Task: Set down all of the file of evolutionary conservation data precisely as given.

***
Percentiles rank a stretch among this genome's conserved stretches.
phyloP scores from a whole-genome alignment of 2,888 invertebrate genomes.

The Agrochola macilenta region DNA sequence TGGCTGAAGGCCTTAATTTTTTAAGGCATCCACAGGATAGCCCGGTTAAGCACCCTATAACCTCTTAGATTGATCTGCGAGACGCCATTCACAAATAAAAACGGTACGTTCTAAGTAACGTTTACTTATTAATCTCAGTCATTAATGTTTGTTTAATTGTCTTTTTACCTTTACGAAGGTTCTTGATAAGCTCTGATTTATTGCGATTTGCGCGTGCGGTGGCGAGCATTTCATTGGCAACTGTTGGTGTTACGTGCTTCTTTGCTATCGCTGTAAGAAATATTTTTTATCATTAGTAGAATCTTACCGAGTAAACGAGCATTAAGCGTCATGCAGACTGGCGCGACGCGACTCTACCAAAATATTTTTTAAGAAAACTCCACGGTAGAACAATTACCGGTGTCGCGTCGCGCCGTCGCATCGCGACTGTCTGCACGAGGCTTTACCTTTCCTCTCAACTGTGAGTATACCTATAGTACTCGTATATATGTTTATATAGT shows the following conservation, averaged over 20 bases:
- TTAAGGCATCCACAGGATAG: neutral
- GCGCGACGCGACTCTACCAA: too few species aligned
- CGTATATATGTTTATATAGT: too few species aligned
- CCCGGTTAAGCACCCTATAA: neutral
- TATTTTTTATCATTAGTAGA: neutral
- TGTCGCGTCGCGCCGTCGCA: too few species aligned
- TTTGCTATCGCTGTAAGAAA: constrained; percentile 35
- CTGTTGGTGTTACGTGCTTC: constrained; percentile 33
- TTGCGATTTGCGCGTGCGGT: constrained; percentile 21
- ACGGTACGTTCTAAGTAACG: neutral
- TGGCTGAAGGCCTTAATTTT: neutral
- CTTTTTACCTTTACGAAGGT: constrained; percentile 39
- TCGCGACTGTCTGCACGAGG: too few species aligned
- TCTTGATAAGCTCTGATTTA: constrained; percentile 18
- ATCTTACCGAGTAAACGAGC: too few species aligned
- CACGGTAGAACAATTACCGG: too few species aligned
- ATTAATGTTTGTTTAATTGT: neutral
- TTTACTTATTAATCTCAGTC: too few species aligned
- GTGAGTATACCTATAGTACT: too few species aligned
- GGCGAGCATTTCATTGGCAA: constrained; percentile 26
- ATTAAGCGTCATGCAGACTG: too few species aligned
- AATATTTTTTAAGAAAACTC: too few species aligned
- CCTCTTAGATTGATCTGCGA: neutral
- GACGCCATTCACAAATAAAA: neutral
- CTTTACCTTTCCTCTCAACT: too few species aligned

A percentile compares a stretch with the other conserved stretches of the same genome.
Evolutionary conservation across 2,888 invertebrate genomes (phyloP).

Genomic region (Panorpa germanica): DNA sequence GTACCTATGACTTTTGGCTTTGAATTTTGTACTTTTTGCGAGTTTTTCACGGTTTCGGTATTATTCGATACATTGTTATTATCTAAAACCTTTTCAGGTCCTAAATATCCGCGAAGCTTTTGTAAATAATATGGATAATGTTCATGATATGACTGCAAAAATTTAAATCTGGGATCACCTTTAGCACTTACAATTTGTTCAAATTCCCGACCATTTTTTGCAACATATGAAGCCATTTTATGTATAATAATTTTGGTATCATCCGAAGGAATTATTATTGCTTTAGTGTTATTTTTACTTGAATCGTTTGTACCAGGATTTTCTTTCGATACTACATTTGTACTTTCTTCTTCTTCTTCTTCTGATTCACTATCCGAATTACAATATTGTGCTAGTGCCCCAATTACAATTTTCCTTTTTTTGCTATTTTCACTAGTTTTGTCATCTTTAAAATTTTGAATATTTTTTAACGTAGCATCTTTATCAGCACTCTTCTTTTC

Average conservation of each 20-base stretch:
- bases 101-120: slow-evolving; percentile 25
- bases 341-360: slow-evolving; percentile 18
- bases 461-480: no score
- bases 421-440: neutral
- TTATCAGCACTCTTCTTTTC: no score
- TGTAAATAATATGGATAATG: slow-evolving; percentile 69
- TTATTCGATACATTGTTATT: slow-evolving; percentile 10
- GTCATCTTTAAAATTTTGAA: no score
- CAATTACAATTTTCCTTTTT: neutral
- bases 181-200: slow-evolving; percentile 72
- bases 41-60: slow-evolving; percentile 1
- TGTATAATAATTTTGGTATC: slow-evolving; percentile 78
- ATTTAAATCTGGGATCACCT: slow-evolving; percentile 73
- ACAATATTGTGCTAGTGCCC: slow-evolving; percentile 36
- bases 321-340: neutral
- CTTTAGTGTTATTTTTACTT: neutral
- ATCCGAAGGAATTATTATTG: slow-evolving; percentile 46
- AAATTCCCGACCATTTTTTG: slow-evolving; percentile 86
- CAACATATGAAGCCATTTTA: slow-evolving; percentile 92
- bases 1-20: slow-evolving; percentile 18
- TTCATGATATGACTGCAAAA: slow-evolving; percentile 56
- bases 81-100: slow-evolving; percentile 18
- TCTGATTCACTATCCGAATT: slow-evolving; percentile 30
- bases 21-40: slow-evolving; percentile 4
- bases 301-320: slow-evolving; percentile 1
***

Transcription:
Percentiles rank a stretch among this genome's conserved stretches.
phyloP scores from a whole-genome alignment of 2,888 invertebrate genomes.

The Agrochola macilenta region DNA sequence TGGCTGAAGGCCTTAATTTTTTAAGGCATCCACAGGATAGCCCGGTTAAGCACCCTATAACCTCTTAGATTGATCTGCGAGACGCCATTCACAAATAAAAACGGTACGTTCTAAGTAACGTTTACTTATTAATCTCAGTCATTAATGTTTGTTTAATTGTCTTTTTACCTTTACGAAGGTTCTTGATAAGCTCTGATTTATTGCGATTTGCGCGTGCGGTGGCGAGCATTTCATTGGCAACTGTTGGTGTTACGTGCTTCTTTGCTATCGCTGTAAGAAATATTTTTTATCATTAGTAGAATCTTACCGAGTAAACGAGCATTAAGCGTCATGCAGACTGGCGCGACGCGACTCTACCAAAATATTTTTTAAGAAAACTCCACGGTAGAACAATTACCGGTGTCGCGTCGCGCCGTCGCATCGCGACTGTCTGCACGAGGCTTTACCTTTCCTCTCAACTGTGAGTATACCTATAGTACTCGTATATATGTTTATATAGT shows the following conservation, averaged over 20 bases:
- TTAAGGCATCCACAGGATAG: neutral
- GCGCGACGCGACTCTACCAA: too few species aligned
- CGTATATATGTTTATATAGT: too few species aligned
- CCCGGTTAAGCACCCTATAA: neutral
- TATTTTTTATCATTAGTAGA: neutral
- TGTCGCGTCGCGCCGTCGCA: too few species aligned
- TTTGCTATCGCTGTAAGAAA: constrained; percentile 35
- CTGTTGGTGTTACGTGCTTC: constrained; percentile 33
- TTGCGATTTGCGCGTGCGGT: constrained; percentile 21
- ACGGTACGTTCTAAGTAACG: neutral
- TGGCTGAAGGCCTTAATTTT: neutral
- CTTTTTACCTTTACGAAGGT: constrained; percentile 39
- TCGCGACTGTCTGCACGAGG: too few species aligned
- TCTTGATAAGCTCTGATTTA: constrained; percentile 18
- ATCTTACCGAGTAAACGAGC: too few species aligned
- CACGGTAGAACAATTACCGG: too few species aligned
- ATTAATGTTTGTTTAATTGT: neutral
- TTTACTTATTAATCTCAGTC: too few species aligned
- GTGAGTATACCTATAGTACT: too few species aligned
- GGCGAGCATTTCATTGGCAA: constrained; percentile 26
- ATTAAGCGTCATGCAGACTG: too few species aligned
- AATATTTTTTAAGAAAACTC: too few species aligned
- CCTCTTAGATTGATCTGCGA: neutral
- GACGCCATTCACAAATAAAA: neutral
- CTTTACCTTTCCTCTCAACT: too few species aligned

A percentile compares a stretch with the other conserved stretches of the same genome.
Evolutionary conservation across 2,888 invertebrate genomes (phyloP).

Genomic region (Panorpa germanica): DNA sequence GTACCTATGACTTTTGGCTTTGAATTTTGTACTTTTTGCGAGTTTTTCACGGTTTCGGTATTATTCGATACATTGTTATTATCTAAAACCTTTTCAGGTCCTAAATATCCGCGAAGCTTTTGTAAATAATATGGATAATGTTCATGATATGACTGCAAAAATTTAAATCTGGGATCACCTTTAGCACTTACAATTTGTTCAAATTCCCGACCATTTTTTGCAACATATGAAGCCATTTTATGTATAATAATTTTGGTATCATCCGAAGGAATTATTATTGCTTTAGTGTTATTTTTACTTGAATCGTTTGTACCAGGATTTTCTTTCGATACTACATTTGTACTTTCTTCTTCTTCTTCTTCTGATTCACTATCCGAATTACAATATTGTGCTAGTGCCCCAATTACAATTTTCCTTTTTTTGCTATTTTCACTAGTTTTGTCATCTTTAAAATTTTGAATATTTTTTAACGTAGCATCTTTATCAGCACTCTTCTTTTC

Average conservation of each 20-base stretch:
- bases 101-120: slow-evolving; percentile 25
- bases 341-360: slow-evolving; percentile 18
- bases 461-480: no score
- bases 421-440: neutral
- TTATCAGCACTCTTCTTTTC: no score
- TGTAAATAATATGGATAATG: slow-evolving; percentile 69
- TTATTCGATACATTGTTATT: slow-evolving; percentile 10
- GTCATCTTTAAAATTTTGAA: no score
- CAATTACAATTTTCCTTTTT: neutral
- bases 181-200: slow-evolving; percentile 72
- bases 41-60: slow-evolving; percentile 1
- TGTATAATAATTTTGGTATC: slow-evolving; percentile 78
- ATTTAAATCTGGGATCACCT: slow-evolving; percentile 73
- ACAATATTGTGCTAGTGCCC: slow-evolving; percentile 36
- bases 321-340: neutral
- CTTTAGTGTTATTTTTACTT: neutral
- ATCCGAAGGAATTATTATTG: slow-evolving; percentile 46
- AAATTCCCGACCATTTTTTG: slow-evolving; percentile 86
- CAACATATGAAGCCATTTTA: slow-evolving; percentile 92
- bases 1-20: slow-evolving; percentile 18
- TTCATGATATGACTGCAAAA: slow-evolving; percentile 56
- bases 81-100: slow-evolving; percentile 18
- TCTGATTCACTATCCGAATT: slow-evolving; percentile 30
- bases 21-40: slow-evolving; percentile 4
- bases 301-320: slow-evolving; percentile 1